The Ignite Realtime community is very happy and proud to announce the release of Smack 4.1.0, our open source XMPP client library. Since Smack 4.1 is not binary compatible with Smack 4.0, i.e. it is not a drop-in replacement, make sure to have a look at the "Smack 4.1 Readme and Upgrade Guide".

 

Smack 4.1 marks a milestone in the development history of Smack, as its obsoletes aSmack, the build environment formerly required to port Smack to Android. Starting with 4.1, Smack is able to run natively and unmodified on Android.

 

A further release highlight, among many others, is the support for XEP-198: Stream Management. Note that like every new big feature, Stream Management is disabled by default.

 

The full changelog can be found at https://www.igniterealtime.org/builds/smack/docs/4.1.0/changelog.html, the javadoc is available accessible via https://www.igniterealtime.org/builds/smack/docs/4.1.0/javadoc/ and the documentation available at https://www.igniterealtime.org/builds/smack/docs/4.1.0/documentation/

 

We would like to thank everyone who provided feedback, bug reports and contributed. The developers and contributors for the 4.1.0 release, since 4.0.0 are:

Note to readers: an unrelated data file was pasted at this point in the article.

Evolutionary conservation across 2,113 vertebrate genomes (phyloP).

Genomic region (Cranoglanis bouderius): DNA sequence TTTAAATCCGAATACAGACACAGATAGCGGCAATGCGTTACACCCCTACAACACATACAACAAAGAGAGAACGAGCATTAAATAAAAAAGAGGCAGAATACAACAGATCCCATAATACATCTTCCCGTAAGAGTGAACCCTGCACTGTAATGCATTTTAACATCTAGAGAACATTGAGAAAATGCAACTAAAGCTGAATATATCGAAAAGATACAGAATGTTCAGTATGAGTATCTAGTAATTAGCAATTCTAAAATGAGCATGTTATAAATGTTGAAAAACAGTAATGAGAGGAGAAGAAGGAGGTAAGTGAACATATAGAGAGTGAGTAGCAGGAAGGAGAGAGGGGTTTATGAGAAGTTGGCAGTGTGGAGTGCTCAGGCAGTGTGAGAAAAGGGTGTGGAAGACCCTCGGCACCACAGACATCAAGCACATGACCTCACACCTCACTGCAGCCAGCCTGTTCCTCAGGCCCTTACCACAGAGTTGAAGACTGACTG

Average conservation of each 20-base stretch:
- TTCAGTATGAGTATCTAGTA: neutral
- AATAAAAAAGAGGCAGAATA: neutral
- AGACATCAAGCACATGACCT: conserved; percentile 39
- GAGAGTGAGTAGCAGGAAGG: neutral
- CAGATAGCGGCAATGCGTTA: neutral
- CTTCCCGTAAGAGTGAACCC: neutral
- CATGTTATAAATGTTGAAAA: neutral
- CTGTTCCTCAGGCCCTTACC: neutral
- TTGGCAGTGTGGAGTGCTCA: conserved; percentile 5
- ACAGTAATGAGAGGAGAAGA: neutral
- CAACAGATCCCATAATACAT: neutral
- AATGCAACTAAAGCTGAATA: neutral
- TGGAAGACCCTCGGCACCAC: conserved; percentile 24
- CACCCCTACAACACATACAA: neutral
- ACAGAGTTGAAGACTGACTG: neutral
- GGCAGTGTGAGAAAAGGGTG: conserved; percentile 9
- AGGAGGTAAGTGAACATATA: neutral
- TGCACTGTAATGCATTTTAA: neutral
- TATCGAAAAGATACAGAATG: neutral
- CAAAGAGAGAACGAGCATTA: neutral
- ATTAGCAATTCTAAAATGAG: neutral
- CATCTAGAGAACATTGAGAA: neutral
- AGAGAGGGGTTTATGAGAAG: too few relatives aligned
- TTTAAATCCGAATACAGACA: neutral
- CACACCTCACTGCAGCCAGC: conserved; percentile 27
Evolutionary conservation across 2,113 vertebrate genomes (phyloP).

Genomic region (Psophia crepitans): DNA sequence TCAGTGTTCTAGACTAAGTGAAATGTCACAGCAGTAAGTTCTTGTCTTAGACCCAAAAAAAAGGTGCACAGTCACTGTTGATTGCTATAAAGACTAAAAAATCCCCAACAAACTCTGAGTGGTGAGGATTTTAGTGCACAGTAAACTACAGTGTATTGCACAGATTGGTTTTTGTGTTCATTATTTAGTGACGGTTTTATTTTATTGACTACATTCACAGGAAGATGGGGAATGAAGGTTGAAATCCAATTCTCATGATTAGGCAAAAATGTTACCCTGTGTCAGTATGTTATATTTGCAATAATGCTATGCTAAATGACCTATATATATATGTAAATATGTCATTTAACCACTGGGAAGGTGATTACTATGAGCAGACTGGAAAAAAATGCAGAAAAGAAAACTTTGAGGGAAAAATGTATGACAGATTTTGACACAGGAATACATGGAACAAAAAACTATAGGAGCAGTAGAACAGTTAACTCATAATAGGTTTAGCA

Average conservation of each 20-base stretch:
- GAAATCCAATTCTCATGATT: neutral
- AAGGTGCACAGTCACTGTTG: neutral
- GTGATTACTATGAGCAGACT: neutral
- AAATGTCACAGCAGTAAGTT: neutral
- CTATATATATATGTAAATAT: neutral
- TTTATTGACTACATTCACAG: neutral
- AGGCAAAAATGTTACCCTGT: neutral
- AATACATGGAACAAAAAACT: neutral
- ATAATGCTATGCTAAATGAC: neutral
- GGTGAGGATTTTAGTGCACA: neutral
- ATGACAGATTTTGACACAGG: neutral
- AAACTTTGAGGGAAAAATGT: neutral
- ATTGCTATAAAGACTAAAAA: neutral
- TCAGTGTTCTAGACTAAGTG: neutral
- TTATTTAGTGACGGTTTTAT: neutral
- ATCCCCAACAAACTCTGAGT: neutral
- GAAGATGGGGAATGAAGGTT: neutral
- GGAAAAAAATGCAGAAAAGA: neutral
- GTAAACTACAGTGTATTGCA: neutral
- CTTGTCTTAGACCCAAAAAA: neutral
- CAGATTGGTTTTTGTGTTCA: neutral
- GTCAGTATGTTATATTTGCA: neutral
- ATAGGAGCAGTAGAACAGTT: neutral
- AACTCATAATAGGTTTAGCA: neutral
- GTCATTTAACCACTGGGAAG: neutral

$ git shortlog -sn 4.0.0..4.1.0

   631  Florian Schmaus

     4  Vyacheslav Blinov

     3  Anno van Vliet

     3  Daniele Ricci

     2  Georg Lukas

     2  Júlio Cesar Bueno Cotta

     2  lucastucchi

     2  vito-c

     1  Abmar Barros

     1  Anno

     1  Chris Deering

     1  Christoph Fiehe

     1  Gilles Cornu

     1  Gligor Selimovic

     1  Jae Jang

     1  Luke GB

     1  atsykholyas

 

The signed tag used to upload the 4.1.0 artifacts to Maven Central points to 4bb8aea2815ceaab4224d1e2c3d80ba70c1f3803. As always, Smack 4.1.0 is available via Maven Central.

 

Now go ahead and implement a open source XMPP client with Smack. Be it for Android or one of the many platforms supported by Java. But even more importantly, provide feedback and help to improve Smack. We try our best to make Smack one of the best, stable and reliable open source libraries for XMPP, but it's far from being perfect. Join #smack (freenode) and discuss with us how Smack could be improved.